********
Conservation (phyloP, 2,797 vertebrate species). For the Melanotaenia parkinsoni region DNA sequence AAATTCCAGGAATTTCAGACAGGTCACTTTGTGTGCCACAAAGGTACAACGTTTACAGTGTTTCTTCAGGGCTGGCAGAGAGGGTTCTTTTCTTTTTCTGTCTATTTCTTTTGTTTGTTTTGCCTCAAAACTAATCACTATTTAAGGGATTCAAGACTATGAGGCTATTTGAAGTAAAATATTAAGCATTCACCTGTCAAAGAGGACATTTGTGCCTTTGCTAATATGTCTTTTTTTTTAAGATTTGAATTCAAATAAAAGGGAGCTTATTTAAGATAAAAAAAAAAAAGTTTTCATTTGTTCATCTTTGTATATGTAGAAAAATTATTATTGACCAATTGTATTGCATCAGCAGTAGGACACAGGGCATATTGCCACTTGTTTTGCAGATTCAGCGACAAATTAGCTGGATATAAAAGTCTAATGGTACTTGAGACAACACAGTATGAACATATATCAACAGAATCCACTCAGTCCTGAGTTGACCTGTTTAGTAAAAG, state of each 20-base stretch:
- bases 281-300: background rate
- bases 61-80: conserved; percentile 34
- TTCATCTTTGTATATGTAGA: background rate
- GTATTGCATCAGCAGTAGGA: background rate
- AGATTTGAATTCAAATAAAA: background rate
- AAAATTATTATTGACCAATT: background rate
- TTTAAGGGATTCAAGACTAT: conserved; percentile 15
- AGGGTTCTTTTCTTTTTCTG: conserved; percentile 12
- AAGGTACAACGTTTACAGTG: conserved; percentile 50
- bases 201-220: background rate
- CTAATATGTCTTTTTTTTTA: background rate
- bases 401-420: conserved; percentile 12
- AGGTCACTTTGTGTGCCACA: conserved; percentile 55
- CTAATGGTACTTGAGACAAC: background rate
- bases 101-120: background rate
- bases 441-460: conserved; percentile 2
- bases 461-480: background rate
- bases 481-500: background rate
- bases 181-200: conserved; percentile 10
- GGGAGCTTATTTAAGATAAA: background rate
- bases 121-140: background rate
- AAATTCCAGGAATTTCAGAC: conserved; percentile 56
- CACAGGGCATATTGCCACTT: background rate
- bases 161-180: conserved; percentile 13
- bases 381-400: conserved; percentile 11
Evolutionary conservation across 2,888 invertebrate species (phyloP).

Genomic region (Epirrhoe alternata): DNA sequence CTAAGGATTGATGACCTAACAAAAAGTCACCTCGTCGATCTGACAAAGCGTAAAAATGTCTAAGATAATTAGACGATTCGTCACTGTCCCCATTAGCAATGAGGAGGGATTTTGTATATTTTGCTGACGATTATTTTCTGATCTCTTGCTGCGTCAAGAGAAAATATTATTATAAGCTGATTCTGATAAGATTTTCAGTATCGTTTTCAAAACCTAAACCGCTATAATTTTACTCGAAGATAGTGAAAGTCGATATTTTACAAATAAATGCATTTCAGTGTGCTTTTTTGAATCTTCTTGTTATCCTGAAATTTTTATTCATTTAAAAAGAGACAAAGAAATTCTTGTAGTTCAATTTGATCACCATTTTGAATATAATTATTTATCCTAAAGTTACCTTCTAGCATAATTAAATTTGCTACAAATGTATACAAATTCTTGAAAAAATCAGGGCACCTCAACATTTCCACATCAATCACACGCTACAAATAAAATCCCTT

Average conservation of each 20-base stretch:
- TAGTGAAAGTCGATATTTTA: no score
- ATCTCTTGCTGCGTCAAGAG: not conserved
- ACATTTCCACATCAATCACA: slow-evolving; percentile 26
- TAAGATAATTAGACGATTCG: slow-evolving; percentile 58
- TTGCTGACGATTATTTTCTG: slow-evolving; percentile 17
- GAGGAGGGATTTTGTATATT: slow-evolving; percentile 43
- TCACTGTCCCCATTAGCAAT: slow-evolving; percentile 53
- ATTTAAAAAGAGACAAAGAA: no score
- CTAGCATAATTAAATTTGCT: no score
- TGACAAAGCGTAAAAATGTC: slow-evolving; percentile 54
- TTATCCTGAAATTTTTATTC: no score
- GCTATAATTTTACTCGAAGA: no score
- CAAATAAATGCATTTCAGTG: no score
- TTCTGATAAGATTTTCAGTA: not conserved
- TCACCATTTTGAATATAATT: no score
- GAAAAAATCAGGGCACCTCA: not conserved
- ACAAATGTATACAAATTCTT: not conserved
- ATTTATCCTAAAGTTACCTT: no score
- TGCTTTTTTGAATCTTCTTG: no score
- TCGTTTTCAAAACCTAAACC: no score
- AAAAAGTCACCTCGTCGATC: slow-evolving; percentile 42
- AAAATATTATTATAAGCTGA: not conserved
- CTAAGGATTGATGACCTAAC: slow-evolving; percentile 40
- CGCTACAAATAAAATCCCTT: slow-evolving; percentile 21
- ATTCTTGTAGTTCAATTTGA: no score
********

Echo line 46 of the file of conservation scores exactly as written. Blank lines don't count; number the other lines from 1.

- ACAAATGTATACAAATTCTT: not conserved